DES MOINES, Iowa -- The presidential campaign erupted yesterday into a full-blown debate over how best to stabilize Pakistan as candidates vied in the few days before the Jan. 3 Iowa caucuses to show who was best prepared to lead the war on terrorism.
Following Thursday's assassination of Pakistani opposition leader Benazir Bhutto, Republican and Democratic presidential candidates spent much of yesterday laying out specific policies they'd follow now - or, for Democratic Illinois Sen. Barack Obama and two former Republican governors, Mike Huckabee of Arkansas and Mitt Romney of Massachusetts, trying to persuade voters that they're qualified to play in that league.
The rivals with thicker foreign-policy resumes offered detailed blueprints of how they would deal with Pakistan. New Mexico Gov. Bill Richardson, a former United Nations ambassador, struck first, telling a Des Moines audience that the United States should give Pakistan "not one penny more until [President Pervez] Musharraf is gone and the rule of law is restored."
He told 125 supporters at the Des Moines Botanical Garden that "some of my Democratic opponents have misplaced faith in Musharraf. Like the Bush administration, they cling to a misguided notion that Musharraf can be trusted as an ally to fight terrorism or change his despotic ways."
Most Democratic candidates wouldn't go that far; New York Sen. Hillary Clinton offered a multi-part plan to restore stability but stopped short of calling for Musharraf's ouster.
She called for a "full, independent, international investigation" of the Bhutto killing; the appointment of a high-level presidential envoy, perhaps a retired general, to work with Musharraf; Pakistani elections with international monitors "as soon as practicable"; and an effort to "speak directly to the people of Pakistan, particularly the middle class."
Senate Foreign Relations Committee Chairman Joseph R. Biden Jr. of Delaware urged putting new pressure on Musharraf to hold "fair elections as soon as possible," while Sen. Christopher J. Dodd of Connecticut, a senior Foreign Relations member, urged that Pakistan's elections be postponed.
The fight was not just over ideas - it was over foreign policy pedigree, too. Dodd took aim at Clinton, questioning her experience.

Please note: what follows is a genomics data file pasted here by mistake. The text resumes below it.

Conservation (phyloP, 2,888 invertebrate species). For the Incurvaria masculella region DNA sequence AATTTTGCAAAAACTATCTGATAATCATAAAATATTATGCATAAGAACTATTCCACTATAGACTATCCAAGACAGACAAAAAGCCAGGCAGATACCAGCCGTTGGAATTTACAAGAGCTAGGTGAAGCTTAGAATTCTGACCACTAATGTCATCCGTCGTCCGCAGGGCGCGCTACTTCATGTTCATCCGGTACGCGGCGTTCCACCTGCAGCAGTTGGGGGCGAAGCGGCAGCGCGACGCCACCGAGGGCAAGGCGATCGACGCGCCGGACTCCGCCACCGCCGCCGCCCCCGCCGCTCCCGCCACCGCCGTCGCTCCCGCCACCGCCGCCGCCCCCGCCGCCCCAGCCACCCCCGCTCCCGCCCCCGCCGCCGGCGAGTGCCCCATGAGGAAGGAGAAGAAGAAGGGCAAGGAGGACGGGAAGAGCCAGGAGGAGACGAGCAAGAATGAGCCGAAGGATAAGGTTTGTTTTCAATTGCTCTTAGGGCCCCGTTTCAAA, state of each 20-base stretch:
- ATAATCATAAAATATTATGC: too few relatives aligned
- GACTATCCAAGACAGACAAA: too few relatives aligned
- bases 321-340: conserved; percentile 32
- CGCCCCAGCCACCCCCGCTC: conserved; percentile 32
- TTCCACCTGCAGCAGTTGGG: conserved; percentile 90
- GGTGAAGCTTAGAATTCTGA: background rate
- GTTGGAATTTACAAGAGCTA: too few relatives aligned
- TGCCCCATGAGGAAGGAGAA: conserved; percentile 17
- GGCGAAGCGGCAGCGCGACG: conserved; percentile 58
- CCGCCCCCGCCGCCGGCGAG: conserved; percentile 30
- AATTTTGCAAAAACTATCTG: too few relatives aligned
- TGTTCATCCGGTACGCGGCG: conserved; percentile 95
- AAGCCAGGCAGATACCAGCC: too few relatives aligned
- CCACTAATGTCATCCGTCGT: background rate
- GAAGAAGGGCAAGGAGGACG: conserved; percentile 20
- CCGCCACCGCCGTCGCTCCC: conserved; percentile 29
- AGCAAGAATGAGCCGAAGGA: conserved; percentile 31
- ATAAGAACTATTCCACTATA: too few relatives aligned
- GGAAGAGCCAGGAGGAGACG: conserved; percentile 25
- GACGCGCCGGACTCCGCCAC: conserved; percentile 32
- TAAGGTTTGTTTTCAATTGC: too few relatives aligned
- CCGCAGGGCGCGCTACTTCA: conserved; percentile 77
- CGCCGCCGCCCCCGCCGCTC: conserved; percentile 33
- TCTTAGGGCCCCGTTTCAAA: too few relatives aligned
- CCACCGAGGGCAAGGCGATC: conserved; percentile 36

"It isn't enough to be sitting on the sidelines, watching your husband deal with these problems over the years," Dodd said. And he termed Richardson's call for Musharraf to resign "a dangerous idea. Tell me who's going to be controlling the keys to the nuclear weapons in Pakistan."
Also throwing jabs was Obama - though the third-year U.S. senator did not offer any specific blueprint to stabilize Pakistan. At a morning stop in Williamsburg, he said that as president he'd reassess U.S. policy toward Pakistan and push for democratic elections.
The Republican debate had a different tone. Most candidates were more willing to tolerate, and in some cases even praise, Musharraf, while they painted Democrats as unsteady and weak.
"I don't think it would be a good idea to call for [Musharraf] to step down now," former Tennessee Sen. Fred Thompson told CNN yesterday. "I hope that we as candidates out here don't start lobbing these ideas that get plenty of attention but are not very sound. This is a serious matter. It's going to be with us for some time."
Arizona Sen. John McCain, who has stressed his background in national security throughout his campaign, also focused on Pakistan.
"You're going to hear a lot of criticism about Musharraf, that he hasn't done everything we wanted him to do, but he did agree to step down as head of the military, and he did get the elections," the senator told his Iowa audience.
Romney stressed his experience as a business executive - saying he could put together "a great team" to help manage crises - while Huckabee linked the assassination to illegal immigration, saying it highlighted the importance of securing the nation's borders by building a fence along the Mexican border.
Huckabee said that 660 Pakistanis have entered the country illegally because of porous borders, and called for monitoring the movement of Pakistanis into the United States. He said the 660 figure came from a Homeland Security briefing.
"A lot of Americans sitting in Pella, Iowa, maybe look halfway around the world and say, `How does that affect me?'" Huckabee told reporters after meeting with an overflow crowd at a Pizza Ranch in Pella.